by Jorge A. Millan
"With liberty and justice for all." To some, the morning pledge of allegiance was a formality to be routinely required. For me it was something different altogether. As I remember it, I could almost sense the somber feeling of being part of something bigger. The pledge harnessed in me feelings of safety, affirmation, and equality. Now in my mid-thirties, I lay here on my bunk in my 1,718th day in Immigration and Customs Enforcement (ICE) detention and wonder where all that palpable justice went.
My principles of Americanism began early. Though my true beginning was in Mexico, I arrived in the U.S. as an infant. Growing up, I never gave my citizenship much thought. I knew I was different, I just didn't feel it. Do I feel it now? Yes - yes I do.
In our looking-glass world of immigration enforcement, ICE can decide, for any number of reasons, to detain a noncitizen for weeks, months, or in my case, even years. To my family, my detention excites indignation, astonishment; to the legal system, perhaps little or no alarm.
Courts and commentators have long assumed that ICE detention is a form of civil confinement merely because the proceedings of which it is part are deemed civil - but how can they know what we detainees are going through as we are experiencing it - and they are not. Likewise, as immigration activists and lawyers argue the dangers of prolonged detention, they too can only speculate.
To set the foundation, I want to make it clear. I may be on American soil, but the American solidarity I grew up in stops at the steel-locked doors of my detention facility.
As with any other detainee, ICE detention presupposes my validity in this country. Unquestionably there are cultural, linguistic, and racial differences at play. But ICE detention - as I see it and live it - is nothing more than outright racial antagonism. For your own personal suffering, you may stay locked up and fight for your status in American society.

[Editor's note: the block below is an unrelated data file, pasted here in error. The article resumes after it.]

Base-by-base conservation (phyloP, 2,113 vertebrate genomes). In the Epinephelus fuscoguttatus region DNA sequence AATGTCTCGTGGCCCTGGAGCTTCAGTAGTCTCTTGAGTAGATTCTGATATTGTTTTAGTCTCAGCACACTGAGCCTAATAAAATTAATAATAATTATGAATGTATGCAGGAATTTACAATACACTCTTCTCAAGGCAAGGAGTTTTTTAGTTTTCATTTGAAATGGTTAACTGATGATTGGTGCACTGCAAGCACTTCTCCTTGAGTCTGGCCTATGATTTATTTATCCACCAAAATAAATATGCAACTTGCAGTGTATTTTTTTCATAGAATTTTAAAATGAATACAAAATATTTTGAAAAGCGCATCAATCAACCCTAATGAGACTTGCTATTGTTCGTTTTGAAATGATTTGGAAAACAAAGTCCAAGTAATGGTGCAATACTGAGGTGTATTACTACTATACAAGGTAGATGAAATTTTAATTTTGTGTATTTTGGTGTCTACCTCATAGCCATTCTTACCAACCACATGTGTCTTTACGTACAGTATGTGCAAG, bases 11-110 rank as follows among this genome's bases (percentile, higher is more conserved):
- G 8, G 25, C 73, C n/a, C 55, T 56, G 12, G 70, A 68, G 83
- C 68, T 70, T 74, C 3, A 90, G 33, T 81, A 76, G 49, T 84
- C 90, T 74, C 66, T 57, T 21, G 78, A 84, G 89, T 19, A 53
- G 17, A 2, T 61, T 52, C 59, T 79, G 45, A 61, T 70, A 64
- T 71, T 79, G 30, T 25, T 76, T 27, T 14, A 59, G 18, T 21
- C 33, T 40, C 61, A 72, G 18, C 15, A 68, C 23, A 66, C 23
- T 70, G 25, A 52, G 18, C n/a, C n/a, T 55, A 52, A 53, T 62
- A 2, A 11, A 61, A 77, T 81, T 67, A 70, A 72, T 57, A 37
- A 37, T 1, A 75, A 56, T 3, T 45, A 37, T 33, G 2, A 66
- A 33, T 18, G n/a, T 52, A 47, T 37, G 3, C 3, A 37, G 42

True, the most punitive features of penal confinement resonate through these walls, but ICE detention also runs on a different frequency. Here, you can feel it in the air; detainees are placed on the lowest possible sociological level. Whatever the name of your race, color of skin, or the nature of beliefs, you can't help but feel the mixture of uncouth indignities. It's not just the fact that most of our basic freedoms are taken away, it's the whole process itself. Our lives are being dissected at every stage and we are often criticized for past behaviors that don't reflect who we are today.
As with my own personal experiences, this has made me question my own self-worth and personal identity. What is to become of me? Does my life-long U.S. history and family ties mean nothing to you? And while this psychological warfare runs its daily course my living conditions are tightly regulated, and I am truly an alien to the free world.
During my stay, I've been the recipient of many bond hearings. Let me tell you, as I'm sure my fellow detainees will agree, at these hearings you feel like you are on trial. And when the Immigration Judge denies you release it might as well be a jailhouse sentence.
I know how this all sounds, but I don't bear any ill-feelings toward this country. After all, I am an American at heart. I suffer here not just for my livelihood, family, and children, but for the way the American flag made me feel as a child when I pledged my allegiance to it. I truly believe I will someday experience those feelings again.
So, if I could describe ICE detention in one word, I definitely wouldn't use the word "civil." Whatever cloak or disguise ICE detention may assume, this place tests the deepest notions of what is fair and right and just.
Thus, it is critical to consider, as Immigration Judge Anthony S. Murry, once asked me, "How long can ICE hold you?"
Editor's note: We recently received this essay from Mr. Millan. He also was able to publish it on WritersResist in November, 2018. According to the post: "Jorge Antonio Millan entered custody in 2013. To level the playing field, Millan has undertaken comprehensive paralegal and criminal justice studies while in Immigration detention." Unfortunately, as of today's posting on IMM Print, we have been unable to locate Mr. Millan or determine his current status.